You can read an introduction to the light & shadow series and find links to its other installments >> here! If you aren’t yet familiar with my interpretation of the card you might want to read up on its meanings before you continue with this article.
In the beginning the Tree’s meanings seemed so obviously positive to me that for quite a while I didn’t even consider negative implications. But actually there are quite a few!
The Tree at first glance seems to suggest exclusively productive, positive, issues and goings-on. And considering that we humans are physical beings, and that as such our bodies are of the utmost importance, the attention to our body and to our physical needs which the Tree represents is indeed most often a very good and important thing, especially if it is accompanied by understanding and respect for our biological reality.
The slow but constant growth the card represents is hard to see as anything else but a good thing as well, and “thriving” seems to be positive almost by definition.
If the querent is going through difficult times or is a daydreamer, or wont to fall in the trap of ideological woo, the Tree advises pragmatism, the adoption of a calm(er) attitude and a realistic, more materialistic view of life. If the querent is unsettled, unstable, fickle, it would be a very good idea for them to find out what roots them, where they belong – for rootedness, and having a strong sense of belonging, can bring a lot of serenity, steadfastness, and robustness, to our disposition.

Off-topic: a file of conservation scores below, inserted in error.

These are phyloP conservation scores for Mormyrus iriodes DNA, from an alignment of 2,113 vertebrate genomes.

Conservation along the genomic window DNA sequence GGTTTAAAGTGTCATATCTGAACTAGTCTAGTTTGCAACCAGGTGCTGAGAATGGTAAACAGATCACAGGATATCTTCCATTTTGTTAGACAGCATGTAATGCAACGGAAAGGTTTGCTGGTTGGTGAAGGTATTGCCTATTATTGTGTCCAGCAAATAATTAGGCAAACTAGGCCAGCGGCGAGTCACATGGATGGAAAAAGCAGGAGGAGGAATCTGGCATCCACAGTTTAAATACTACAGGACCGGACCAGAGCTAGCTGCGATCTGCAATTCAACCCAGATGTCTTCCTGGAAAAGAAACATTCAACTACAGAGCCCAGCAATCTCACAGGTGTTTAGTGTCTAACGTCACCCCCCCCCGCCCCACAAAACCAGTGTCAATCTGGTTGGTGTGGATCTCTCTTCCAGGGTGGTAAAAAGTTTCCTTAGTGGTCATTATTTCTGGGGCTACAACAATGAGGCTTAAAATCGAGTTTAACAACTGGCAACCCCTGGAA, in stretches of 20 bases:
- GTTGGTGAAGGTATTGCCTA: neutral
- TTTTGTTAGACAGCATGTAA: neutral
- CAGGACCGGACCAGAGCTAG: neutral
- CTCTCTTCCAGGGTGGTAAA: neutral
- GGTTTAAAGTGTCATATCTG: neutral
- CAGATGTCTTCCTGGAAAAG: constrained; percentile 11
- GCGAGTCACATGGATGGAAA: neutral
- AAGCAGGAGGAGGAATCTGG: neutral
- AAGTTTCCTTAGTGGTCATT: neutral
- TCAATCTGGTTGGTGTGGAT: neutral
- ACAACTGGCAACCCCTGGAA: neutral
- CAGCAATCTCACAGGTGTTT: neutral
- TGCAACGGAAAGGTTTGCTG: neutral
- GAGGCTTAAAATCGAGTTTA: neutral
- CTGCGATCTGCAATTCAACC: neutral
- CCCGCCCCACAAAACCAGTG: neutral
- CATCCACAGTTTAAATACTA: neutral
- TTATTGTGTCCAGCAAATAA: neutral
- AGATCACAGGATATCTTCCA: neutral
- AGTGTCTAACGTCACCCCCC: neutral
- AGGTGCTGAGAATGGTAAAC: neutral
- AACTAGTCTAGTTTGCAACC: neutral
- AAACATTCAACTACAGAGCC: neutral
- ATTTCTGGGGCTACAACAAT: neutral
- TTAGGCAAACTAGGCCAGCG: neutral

The Tree very well suggests unproductive, negative issues and goings-on if we consider that for some people what begins as paying attention to their body and its needs turns into an inability to focus on anything else. If the Tree appears in a reading for such a person it can be seen as alerting them to something very negative, unproductive: their unhealthy obsession with parts of or all of their body, or with specific body functions, or with their physical state as a whole.
I mentioned above that growth, and thriving, is hard to see as anything else but a good thing. But if that which is growing or thriving is something bad, unwholesome, unwelcome (e.g. a parasite – metaphorically speaking -, a sense of shame, or corruption) the Tree represents nothing good!
And while rootedness and a sense of belonging are good things they can also become so strong that they make it difficult or impossible to change or move, even when that would be the healthy thing to do. In that sense also the Tree represents something very negative. It can represent cognitive and intellectual inflexibility: an inability to rethink.